TRAVERSE CITY -- The owner of Mitchell Hill Farm in Antrim County faces felony charges after authorities contend he sold cider that sickened four people.
Authorities charged James Ruster, of Ellsworth, with two counts of knowingly adulterating or misbranding food. He faces up to four years in jail.
The charge comes more than a year after four people, all of whom drank his cider, were hospitalized with diarrhea. Three of the patients tested positive for E. coli. in November and October of 2012, according to a Michigan Department of Agriculture report.
Antrim County Prosecutor James Rossiter said the charge is unusual for the area.
“This may be the first one I can remember being charged out of the office,” he said.
MDARD inspectors searched Ruster’s facility in November 2012. They found his apple cider equipment was unsanitary and had dried food on it, according to the report. Inspectors said four of five collected cider samples tested positive for E. coli.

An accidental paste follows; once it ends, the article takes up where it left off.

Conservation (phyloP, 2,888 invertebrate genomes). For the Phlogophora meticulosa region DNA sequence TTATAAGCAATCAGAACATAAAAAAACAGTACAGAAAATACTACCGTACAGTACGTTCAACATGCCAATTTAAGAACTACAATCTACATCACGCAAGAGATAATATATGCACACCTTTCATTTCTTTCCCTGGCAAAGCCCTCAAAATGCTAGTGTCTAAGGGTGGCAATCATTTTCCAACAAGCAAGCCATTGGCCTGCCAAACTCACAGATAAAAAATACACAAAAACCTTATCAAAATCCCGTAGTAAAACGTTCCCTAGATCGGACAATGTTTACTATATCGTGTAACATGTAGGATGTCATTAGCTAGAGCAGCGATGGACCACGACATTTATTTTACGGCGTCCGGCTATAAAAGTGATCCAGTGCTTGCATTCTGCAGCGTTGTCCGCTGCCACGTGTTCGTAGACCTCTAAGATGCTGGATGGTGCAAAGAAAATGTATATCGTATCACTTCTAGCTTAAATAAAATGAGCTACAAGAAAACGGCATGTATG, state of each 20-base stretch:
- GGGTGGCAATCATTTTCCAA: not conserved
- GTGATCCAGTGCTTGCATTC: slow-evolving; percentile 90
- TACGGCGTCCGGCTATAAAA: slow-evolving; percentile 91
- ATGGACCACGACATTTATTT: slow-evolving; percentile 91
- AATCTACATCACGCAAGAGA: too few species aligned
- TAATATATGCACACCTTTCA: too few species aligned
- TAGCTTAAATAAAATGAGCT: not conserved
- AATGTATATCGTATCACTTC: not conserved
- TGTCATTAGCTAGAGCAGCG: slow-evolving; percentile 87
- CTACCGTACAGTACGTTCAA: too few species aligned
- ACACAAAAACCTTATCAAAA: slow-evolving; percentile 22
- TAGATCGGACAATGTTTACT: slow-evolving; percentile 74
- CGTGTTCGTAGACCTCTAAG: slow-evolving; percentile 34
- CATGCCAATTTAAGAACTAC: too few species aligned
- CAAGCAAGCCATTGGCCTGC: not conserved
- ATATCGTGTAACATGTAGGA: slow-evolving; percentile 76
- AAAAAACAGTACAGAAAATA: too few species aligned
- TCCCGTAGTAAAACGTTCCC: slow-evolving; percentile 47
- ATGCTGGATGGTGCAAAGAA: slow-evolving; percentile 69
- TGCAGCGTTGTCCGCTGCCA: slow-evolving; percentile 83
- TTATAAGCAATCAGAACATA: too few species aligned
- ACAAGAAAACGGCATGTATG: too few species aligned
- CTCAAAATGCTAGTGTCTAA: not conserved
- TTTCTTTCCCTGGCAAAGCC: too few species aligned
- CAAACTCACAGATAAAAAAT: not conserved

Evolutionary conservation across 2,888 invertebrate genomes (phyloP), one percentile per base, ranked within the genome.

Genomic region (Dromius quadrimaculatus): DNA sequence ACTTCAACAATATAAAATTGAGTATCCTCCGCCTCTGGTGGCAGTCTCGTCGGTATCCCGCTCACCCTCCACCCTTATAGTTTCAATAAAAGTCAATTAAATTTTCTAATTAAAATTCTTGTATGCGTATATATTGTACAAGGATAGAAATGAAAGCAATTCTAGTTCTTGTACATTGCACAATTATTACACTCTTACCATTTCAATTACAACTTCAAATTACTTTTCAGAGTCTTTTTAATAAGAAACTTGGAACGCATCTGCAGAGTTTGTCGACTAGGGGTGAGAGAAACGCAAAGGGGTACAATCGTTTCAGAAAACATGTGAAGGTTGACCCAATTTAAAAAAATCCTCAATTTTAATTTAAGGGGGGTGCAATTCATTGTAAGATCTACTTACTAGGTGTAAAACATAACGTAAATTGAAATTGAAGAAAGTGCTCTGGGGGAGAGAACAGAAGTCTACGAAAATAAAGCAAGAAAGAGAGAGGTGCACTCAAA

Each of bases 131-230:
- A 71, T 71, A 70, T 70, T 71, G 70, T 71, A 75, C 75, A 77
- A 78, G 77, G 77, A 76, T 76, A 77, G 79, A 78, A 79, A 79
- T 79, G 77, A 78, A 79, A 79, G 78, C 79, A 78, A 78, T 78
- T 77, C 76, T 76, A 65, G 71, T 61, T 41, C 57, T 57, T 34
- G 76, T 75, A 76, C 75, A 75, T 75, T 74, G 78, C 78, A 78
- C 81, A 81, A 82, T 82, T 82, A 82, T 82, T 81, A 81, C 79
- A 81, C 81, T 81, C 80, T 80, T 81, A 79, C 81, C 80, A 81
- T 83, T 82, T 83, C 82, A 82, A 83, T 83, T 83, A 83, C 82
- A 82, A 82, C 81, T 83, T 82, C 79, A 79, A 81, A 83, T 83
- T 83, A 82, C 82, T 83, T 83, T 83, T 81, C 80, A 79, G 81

A Michigan Department of Agriculture and Rural Development inspector and regional supervisor first verbally notified Ruster that his cider facility in a shack did not meet food law requirements in October 2011, according to the report.
The inspector discovered Ruster still selling his cider a week later and banned him from selling fresh pressed fruit juice, according to the report.
The Department of Agriculture's ability to charge people with felonies is a relatively new development that occurred within the last decade, said its communications director Jennifer Holton.
"Our food inspectors do go out and regularly inspect farmers markets," Holton said.